Wednesday, October 31, 2007

What's In Your Cauldren?

What are you handing out to the Trick-or-Treaters this Halloween? Johnnycakes and I must get a million trick-or-treaters since we live in the city, so we have to be conscious of what kind of candy we buy. Otherwise, we would end up spending a small fortune and we would run out of candy early, leaving many little witches, fairy princesses and warrior ninjas without candy.
I bought the candy last minute this year so I was subject to highway robbery-type prices downtown. I set my budget at $20 since all I had in my wallet was a $20 bill. I basically bought whatever I thought gave me the biggest bang for my buck. This meant that all the goodies, such as Kit Kat, Snickers, Twix and Baby Ruths ,were out of the equation.
We did, however, end up with Swedish Fish, Sour Patch Kids, giant Tootsie Rolls, Dum Dum lollipops, Whoppers, fun size Hershey bars and Almond Joys and Starburst. I felt that these selections were the most economical compared to the other candy available at the store.
I think it's a pretty well-rounded offering. Johnnycakes said I should be embarrassed of the cheap candy I am giving away. What do you think? Are we the boring or cheap house on the block?

Tuesday, October 30, 2007

Plenty of Pumpkin, Part 1...

I think I have carved a jack-o-lantern just about every year of my life. Somewhere in my teenage years, I started to save the pumpkin seeds and flesh for cooking. After all, it's a lot of work so you might as well reap some benefits.

Most people will agree that roasting the pumpkin seeds is one of the best parts and best rewards about carving a pumpkin. After rinsing some of the stringy pumpkin that invariably comes out with the seeds, I toss the seeds in a bit of olive oil before spreading them out evenly on a baking sheet. We coated the seeds in salt and pepper and Old Bay, this being Baltimore and all. We baked the seeds for about 20 minutes at 350 degrees but we made sure to check them frequently and toss them so they wouldn't burn.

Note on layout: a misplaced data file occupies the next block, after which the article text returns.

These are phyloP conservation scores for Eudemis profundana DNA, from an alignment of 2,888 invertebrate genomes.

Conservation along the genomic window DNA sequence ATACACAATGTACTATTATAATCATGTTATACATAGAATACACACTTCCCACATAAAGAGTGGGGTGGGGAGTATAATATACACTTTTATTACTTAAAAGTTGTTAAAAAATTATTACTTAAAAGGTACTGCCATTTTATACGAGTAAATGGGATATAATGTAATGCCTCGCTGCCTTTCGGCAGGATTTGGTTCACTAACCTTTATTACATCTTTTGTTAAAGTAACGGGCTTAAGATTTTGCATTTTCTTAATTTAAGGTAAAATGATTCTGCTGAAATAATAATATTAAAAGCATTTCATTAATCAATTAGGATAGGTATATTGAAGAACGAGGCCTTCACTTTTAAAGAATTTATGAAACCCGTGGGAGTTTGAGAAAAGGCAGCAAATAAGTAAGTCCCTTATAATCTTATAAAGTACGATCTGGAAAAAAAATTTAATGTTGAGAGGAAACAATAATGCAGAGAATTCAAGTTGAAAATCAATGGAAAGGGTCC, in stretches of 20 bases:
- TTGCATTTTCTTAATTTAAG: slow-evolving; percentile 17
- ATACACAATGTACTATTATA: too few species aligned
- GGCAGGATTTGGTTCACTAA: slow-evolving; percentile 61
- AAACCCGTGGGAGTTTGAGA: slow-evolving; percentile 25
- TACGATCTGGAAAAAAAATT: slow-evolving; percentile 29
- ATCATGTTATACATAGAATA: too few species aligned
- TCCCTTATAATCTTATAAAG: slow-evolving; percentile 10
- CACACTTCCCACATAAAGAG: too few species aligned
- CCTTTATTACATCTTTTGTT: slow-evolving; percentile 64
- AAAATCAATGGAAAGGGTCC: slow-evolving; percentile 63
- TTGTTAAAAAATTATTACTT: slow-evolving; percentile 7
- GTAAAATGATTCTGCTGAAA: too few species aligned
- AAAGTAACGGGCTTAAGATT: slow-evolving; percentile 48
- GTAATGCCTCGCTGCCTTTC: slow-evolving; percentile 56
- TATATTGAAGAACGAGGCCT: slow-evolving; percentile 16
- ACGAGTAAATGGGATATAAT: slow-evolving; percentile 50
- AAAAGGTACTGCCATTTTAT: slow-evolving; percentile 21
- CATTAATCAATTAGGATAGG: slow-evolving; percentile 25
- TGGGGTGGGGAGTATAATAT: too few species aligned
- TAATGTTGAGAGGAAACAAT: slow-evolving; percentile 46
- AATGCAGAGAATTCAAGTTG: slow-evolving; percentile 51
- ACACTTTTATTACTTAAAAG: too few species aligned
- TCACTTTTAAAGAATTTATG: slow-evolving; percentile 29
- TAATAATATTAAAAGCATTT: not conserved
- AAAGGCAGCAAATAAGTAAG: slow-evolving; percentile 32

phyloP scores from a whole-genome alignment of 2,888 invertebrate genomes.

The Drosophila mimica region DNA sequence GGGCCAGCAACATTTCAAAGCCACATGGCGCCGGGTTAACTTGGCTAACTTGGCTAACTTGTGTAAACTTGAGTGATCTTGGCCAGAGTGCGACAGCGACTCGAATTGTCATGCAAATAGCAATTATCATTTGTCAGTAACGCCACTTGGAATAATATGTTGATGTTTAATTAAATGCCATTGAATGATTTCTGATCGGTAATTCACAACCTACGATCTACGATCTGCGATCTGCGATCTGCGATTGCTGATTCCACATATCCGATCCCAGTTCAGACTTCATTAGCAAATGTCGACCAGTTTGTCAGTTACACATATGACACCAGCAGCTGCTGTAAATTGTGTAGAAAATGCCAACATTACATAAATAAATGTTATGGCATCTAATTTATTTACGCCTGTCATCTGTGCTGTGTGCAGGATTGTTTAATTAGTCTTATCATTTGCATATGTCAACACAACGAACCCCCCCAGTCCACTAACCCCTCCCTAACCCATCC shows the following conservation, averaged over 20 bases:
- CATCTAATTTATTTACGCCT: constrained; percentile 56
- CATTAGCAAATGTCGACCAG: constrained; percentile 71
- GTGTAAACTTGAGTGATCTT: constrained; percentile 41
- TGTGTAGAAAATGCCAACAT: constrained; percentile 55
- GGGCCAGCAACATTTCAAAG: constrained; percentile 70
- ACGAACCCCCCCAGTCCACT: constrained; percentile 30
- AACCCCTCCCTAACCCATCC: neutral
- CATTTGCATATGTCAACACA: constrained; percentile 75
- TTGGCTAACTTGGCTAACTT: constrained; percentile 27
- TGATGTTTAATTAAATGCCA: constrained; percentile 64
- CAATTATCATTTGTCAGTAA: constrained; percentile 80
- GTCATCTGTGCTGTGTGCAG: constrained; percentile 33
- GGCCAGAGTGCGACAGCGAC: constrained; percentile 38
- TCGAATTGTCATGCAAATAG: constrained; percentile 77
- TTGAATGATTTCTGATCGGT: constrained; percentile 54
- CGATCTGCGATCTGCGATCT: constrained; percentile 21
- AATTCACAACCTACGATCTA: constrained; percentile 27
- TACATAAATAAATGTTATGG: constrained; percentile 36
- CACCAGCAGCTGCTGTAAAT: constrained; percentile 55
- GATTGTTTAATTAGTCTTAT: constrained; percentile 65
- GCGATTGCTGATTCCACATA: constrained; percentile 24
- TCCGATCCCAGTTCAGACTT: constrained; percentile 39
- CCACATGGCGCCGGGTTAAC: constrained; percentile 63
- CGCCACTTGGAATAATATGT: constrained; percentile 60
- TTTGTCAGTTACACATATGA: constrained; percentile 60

After all the seeds were out of the pumpkin, the scraping commenced. It's a lot of work to scrape the inside of a pumpkin. We had a rather large pumpkin and it only yielded about 2 1/2 cups of pumpkin puree when it was all said and done. I use a handy dandy pumpkin scraper that I got in a carving kit a few years back but I've also used a regular old tablespoon a few times. Both will work. I think I could have scraped a little longer and gotten some more meat from the giant gourd but Johnnycakes was rushing me.

After scraping the meat from inside the pumpkin, I boiled the meat for about 15 minutes and then strained it in a colander. Believe it or not, but in the old days I don't think I knew you were supposed to boil the pumpkin and I would prepare pies and other goodies with raw pumpkin! It must not have been too bad because I always ate it.

Once the pumpkin cooled a bit, I pureed it in a food processor to create a smooth texture for the final product. As I stated above, after all that work, I only got about 2 1/2 cups of pumpkin puree.

Now for the fun part. After all that work, it was finally time to start making the pumpkin pie and anything else I could make with what ever pumpkin puree I had left...

Monday, October 29, 2007

Bleu Cheese Mushroom Flank Steak

Johnnycakes has gone "all Raichlen", as in grill master Steve Raichlen, on me. He received the book "How to Grill" by Steve Raichlen for his birthday and has been his own grill master ever since. He's always been a fan of Steve's public television show Barbecue University, but the cookbook has really ignited his passion for grilling. While I don't think the steak came right out of the cookbook, it was certainly the inspiration. On a side note, I think Steve Raichlen is from Baltimore. Can anyone confirm this factoid?

The preparation for the Bleu Cheese Mushroom Flank Steak really began last night when he decided to show me up, as usual, in the kitchen. I was busy carving a pumpkin for homemade pumpkin pie filling, which is no small feat (a future post), while he decided to begin preparing tonight's dinner.